The camera mode includes a wide selection of shooting modes including Auto, Night, HDR, Sweep Panorama, Anti Shake, Manual Mode, Portrait, Landscape, Macro, Backlight, Text and finally Macro. HTC have cover pretty much every mode we think anyone would need and should hopefully aid in those looking for a specific shot. HTC have moved both video and camera mode to separate areas, meaning you can no longer take a photo or start a video from the same screen.
The manual mode includes options we haven’t really seen on a smartphone including shutter time. This should help those looking to take really specific shots and gives them more control over their camera on the M8.
The HTC One M8 camera is a 4MP sensor with 2µm pixel size. The smartphone uses the same principle sensor as its predecessor with an increase in capturing color. We set the phone up on complete auto and took a few pictures to give you an idea of the quality it can provide.
Below are shots taken in both with HDR off and then again with HDR turned on. The HDR mode stands for High Dynamic Range. It takes consecutive shots with different exposures and combines them to give a more even image with little under/over exposure in the image.
We can see that the HDR setting is doing what it should and adds great balance and adds a lot of detail. While HDR isn’t the best for really shaky shots, it’s certainly a must for any important scenery shot.
UFOCUS and Foreground
Due to the included 2MP depth sensor on the HTC One M8, certain editing can be achieved with ease compared to conventional methods. The depth sensor adds depth of field information to each photo and the HTC One can use that information to modify the photos in different ways. Below are two of ways such editing can be done.
The foreground edit simply takes a chosen object and brings it forward as its own layer, and then simply adds a overlay for the background. Normally a task like this requires a decent amount of effort, but with the HTC One M8, it took seconds.
As we can see the UFOCUS effect works pretty well, allowing us to isolate areas of the photo and add blur to the rest. Some areas of the branches are further/closer than others and as such affect the ability to isolate perfectly, but none the less it worked pretty well considering.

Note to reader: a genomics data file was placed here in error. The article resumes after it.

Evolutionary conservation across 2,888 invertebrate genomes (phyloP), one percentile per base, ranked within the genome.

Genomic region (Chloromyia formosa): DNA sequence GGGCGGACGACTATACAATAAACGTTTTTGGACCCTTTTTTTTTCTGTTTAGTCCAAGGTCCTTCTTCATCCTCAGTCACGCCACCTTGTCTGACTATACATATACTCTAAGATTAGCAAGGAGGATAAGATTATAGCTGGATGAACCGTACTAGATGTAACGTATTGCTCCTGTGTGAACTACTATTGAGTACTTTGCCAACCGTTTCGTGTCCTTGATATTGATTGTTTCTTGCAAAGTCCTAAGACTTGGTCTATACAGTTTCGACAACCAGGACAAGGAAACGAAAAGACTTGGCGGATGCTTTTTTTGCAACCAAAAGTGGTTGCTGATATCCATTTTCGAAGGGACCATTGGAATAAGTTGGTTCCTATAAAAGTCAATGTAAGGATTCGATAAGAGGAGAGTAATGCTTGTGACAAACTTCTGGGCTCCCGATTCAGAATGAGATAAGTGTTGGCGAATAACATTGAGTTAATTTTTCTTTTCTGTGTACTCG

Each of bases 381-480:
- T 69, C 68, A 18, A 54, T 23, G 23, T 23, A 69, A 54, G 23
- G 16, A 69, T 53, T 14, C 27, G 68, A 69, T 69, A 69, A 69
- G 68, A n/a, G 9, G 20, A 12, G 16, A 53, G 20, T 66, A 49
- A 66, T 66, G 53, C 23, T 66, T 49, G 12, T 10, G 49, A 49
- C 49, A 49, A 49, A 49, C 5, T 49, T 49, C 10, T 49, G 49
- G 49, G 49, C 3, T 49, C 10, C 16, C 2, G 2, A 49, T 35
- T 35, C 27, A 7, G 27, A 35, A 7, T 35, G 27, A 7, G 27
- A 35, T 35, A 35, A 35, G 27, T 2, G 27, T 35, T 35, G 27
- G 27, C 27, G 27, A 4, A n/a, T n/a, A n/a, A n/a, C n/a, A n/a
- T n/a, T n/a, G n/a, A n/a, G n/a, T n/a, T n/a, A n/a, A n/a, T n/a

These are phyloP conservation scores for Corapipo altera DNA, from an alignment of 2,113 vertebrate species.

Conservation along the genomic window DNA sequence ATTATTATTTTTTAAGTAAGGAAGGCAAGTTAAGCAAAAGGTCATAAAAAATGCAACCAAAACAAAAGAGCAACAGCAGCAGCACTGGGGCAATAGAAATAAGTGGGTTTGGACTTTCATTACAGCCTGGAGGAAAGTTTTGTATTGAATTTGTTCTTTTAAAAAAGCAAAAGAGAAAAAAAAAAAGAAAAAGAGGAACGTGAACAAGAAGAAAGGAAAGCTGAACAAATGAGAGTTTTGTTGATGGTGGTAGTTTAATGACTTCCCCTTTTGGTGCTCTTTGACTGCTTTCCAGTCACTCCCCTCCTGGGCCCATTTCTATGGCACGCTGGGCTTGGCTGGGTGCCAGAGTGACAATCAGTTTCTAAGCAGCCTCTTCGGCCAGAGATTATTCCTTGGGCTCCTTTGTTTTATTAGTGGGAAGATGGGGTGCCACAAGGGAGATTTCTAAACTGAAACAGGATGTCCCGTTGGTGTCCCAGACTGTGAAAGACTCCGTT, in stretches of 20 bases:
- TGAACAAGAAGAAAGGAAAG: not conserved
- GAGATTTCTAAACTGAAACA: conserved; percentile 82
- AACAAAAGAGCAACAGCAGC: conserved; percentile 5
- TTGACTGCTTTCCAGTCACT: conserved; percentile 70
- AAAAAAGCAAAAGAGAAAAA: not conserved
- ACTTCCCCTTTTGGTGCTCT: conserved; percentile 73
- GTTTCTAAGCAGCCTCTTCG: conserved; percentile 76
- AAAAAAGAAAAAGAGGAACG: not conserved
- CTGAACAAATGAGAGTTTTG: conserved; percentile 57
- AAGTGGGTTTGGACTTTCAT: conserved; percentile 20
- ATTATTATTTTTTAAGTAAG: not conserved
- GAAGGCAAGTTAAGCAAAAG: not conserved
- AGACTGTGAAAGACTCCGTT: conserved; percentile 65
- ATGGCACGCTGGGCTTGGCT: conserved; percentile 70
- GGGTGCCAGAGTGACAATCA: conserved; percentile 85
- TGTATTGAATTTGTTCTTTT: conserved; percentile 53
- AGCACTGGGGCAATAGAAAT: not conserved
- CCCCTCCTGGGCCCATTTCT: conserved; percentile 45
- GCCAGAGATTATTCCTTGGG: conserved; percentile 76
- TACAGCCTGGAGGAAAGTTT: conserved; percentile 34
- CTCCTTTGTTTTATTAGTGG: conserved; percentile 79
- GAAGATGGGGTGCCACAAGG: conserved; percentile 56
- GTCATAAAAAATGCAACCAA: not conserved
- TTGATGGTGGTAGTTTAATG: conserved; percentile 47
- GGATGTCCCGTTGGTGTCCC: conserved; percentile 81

The HTC One M8 supports 1080p recording with a few extra options including Slow motion video, HDR video and 60fps@1080p. The while the slow motion and 60fps are there, we can’t see many users opting to use them, but HDR is easily a worthy function. We put together some a video below with most of them a simple straight forward auto setting, we did do a video with HDR to show you the difference in makes.
Benchmarks and Gameplay
Being a flagship device, HTC have included the latest from Qualcomm and that happens to be the Snapdragon 801 chipset with Krait 400 quad-core CPU clocked at 2.3GHZ and Adreno 330 GPU. We ran through some of the popular benchmarks apps, which give us a numerical value of performance and make it easy for use to assess the type of performance the device can offer.
The benchmarks above show the HTC One M8 has flagship performance and with the latest Snapdragon 801 chipset, we expected nothing less. Ultimately we won’t have any trouble running apps and games and pretty much everything should run buttery smooth.
We also put together a quick gameplay video which includes Dead Trigger 2, GTA: San Andreas and Real Racing 3. As while the Benchmarks provide a number for comparison and such, games use this resources for a purpose and it’s a great way to show how a phone performs.
The HTC One M8 includes a 2,600mAh battery, which seems to be around the standard for the 5-inch smartphone. We do a medium-heavy day of usage to gauge the battery performance the device provides. Below are the tasks for we do for around a 12-14 hour.
|Phone Calls||20-30 Minutes|
|Text message/Chat/Emails||Throughout the day(checking) and 20-30 sent|
|Video recording||20-30 Minutes|
|Internet browsing||Throughout the day(around 30-40 minutes total)|
|Connectivity||WiFi and 3G; mostly 3G|
We used the phone for the entire day doing the above and made to to the end with over 20-percent battery left. We are impressed. The battery life is enough to last the day with the above usage, which we find great. No doubt certain things can drain the battery more and the opposite, like lowing the brightness more, less or no gaming. However, with the above usage, a full day is easily possible.
HTC also include an extreme power saving mode, which shuts down much of the phones background tasks, lowers the brightness and even contains its own UI (above). This feature can be activated automatically at 20/10/5 percent battery levels, or simply manually. It’s basically like any power saving mode, but more extreme as the name suggest and allows the phone to last over 20 more hours, even with around 10-percent left.
It’s the beginning of the end. We come to the conclusion of our HTC One M8 review and here we give our thoughts on the device itself. We breakdown the conclusion into a few sections which are Design, Screen, Camera, Performance, and finally over.